Date published: 02 July 2019 by Anna Jackson
Following a parliamentary debate on children’s palliative care on Monday 1 July, Rainbow Trust welcomes a new government pledge to increase the annual Children’s Hospice Grant to £25 million by 2024 from its current level of £12 million.
But this increased grant will not be open to community children’s palliative care services, such as that provided by Rainbow Trust. Instead, Care Minister Caroline Dinenage announced that NHS England will undertake “a needs assessment” to understand “whether additional investment is required where palliative care is provided by means other than hospices.”
Rainbow Trust’s CEO, Zillah Bingley, responded urging the Care Minister and NHS England to act on this as soon as possible:
“Last night’s funding announcement will have been met with a huge sigh of relief from hard pressed hospices, coming as it did on the day that yet another children’s hospice announced cuts to its services because of funding pressures.
“However services such as Rainbow Trust will not benefit from the increased grant and we currently receive no funding from any Clinical Commissioning Groups (CCGs) or from central government.
“It’s now vital that both Government and NHS England quickly address the gap in funding for emotional and practical support and short breaks for families with a seriously ill child, in the home and in the community. We look forward to sharing our experiences with NHS England in the review of needs that has been announced.’’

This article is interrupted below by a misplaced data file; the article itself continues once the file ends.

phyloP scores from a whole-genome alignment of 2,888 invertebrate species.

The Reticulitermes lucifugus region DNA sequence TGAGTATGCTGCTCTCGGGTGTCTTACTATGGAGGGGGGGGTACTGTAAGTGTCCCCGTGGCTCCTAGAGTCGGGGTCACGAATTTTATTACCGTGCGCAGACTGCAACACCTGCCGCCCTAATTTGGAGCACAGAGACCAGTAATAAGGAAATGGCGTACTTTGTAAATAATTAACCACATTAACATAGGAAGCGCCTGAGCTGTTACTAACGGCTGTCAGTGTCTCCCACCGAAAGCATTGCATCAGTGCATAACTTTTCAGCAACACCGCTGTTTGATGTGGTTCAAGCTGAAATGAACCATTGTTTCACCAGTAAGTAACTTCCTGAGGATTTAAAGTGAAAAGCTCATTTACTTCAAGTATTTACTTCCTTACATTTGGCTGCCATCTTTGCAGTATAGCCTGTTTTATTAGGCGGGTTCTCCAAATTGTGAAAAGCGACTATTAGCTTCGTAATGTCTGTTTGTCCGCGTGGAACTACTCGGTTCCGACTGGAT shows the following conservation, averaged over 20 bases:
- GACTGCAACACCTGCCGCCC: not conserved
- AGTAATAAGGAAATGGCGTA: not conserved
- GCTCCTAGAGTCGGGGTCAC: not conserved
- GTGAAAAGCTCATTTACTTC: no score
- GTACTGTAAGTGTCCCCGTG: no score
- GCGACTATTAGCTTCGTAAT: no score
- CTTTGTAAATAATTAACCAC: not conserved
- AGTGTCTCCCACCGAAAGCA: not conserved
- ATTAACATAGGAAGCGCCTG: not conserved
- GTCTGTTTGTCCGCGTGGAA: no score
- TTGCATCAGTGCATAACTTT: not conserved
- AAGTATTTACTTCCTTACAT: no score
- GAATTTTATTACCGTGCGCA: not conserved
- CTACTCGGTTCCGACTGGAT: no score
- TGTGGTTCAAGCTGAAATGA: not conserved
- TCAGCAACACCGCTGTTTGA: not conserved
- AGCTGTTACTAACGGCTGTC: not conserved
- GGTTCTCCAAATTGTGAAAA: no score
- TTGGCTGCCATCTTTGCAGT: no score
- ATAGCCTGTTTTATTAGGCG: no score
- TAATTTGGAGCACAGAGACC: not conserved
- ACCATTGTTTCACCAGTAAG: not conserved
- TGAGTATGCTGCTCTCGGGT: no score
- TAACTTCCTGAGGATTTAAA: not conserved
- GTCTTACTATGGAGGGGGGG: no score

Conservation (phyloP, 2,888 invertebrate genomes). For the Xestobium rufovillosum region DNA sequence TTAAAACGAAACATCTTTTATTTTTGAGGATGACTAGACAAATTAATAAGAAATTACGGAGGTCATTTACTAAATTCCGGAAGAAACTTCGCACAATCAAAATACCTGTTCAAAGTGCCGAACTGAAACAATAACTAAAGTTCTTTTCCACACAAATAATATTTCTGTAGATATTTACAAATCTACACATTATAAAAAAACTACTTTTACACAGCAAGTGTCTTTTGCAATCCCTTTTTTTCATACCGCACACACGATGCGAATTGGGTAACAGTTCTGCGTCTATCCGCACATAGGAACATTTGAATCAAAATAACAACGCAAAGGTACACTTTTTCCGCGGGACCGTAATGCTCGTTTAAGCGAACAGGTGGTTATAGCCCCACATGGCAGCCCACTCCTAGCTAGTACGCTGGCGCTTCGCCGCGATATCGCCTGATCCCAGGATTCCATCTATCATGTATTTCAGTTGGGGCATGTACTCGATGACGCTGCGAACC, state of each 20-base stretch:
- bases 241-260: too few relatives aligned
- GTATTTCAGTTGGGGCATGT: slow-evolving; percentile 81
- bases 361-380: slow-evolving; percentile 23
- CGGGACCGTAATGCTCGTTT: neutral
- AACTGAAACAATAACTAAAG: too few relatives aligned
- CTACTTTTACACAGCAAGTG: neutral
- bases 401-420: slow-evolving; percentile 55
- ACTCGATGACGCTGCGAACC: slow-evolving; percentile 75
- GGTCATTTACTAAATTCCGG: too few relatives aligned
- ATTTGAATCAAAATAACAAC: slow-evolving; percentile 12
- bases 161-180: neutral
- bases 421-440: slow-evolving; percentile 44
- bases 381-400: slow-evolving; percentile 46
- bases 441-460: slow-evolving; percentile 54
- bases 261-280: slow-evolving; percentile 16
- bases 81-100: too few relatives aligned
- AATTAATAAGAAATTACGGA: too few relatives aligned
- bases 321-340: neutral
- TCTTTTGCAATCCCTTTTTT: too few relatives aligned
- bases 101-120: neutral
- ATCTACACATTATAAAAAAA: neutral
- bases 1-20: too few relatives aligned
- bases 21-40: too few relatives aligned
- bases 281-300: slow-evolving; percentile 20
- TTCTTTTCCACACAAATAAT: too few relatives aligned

Rainbow Trust was grateful to hear the Co-Chair of the All Party Parliamentary Group (APPG) for Children Who Need Palliative Care, and Newcastle Upon Tyne North MP, Catherine McKinnell, refer to Rainbow Trust as “a hugely important service”, showing the importance of children’s palliative care support provided outside a hospice setting.
Catherine McKinnell went on to note that, “CCGs and local authorities are too often not commissioning it [Rainbow Trust], and one can only assume that that is due to funding restraints”. She proposed that “local authorities and CCGs should be incentivised and supported to fund and make such services available”.
During the debate there were several references to the needs of siblings, and Dr Caroline Johnson MP, Co Chair of the APPG, and responsible for securing the debate, set out the case for “an army of help for families” which would guarantee all families short breaks and the opportunity to access support in the home so that families can live a more normal life.
The discussion followed hot on the heels of Children’s Hospice Week and research from Together for Short Lives which highlighted the financial pressures facing the children’s palliative care sector. The full debate can be read here.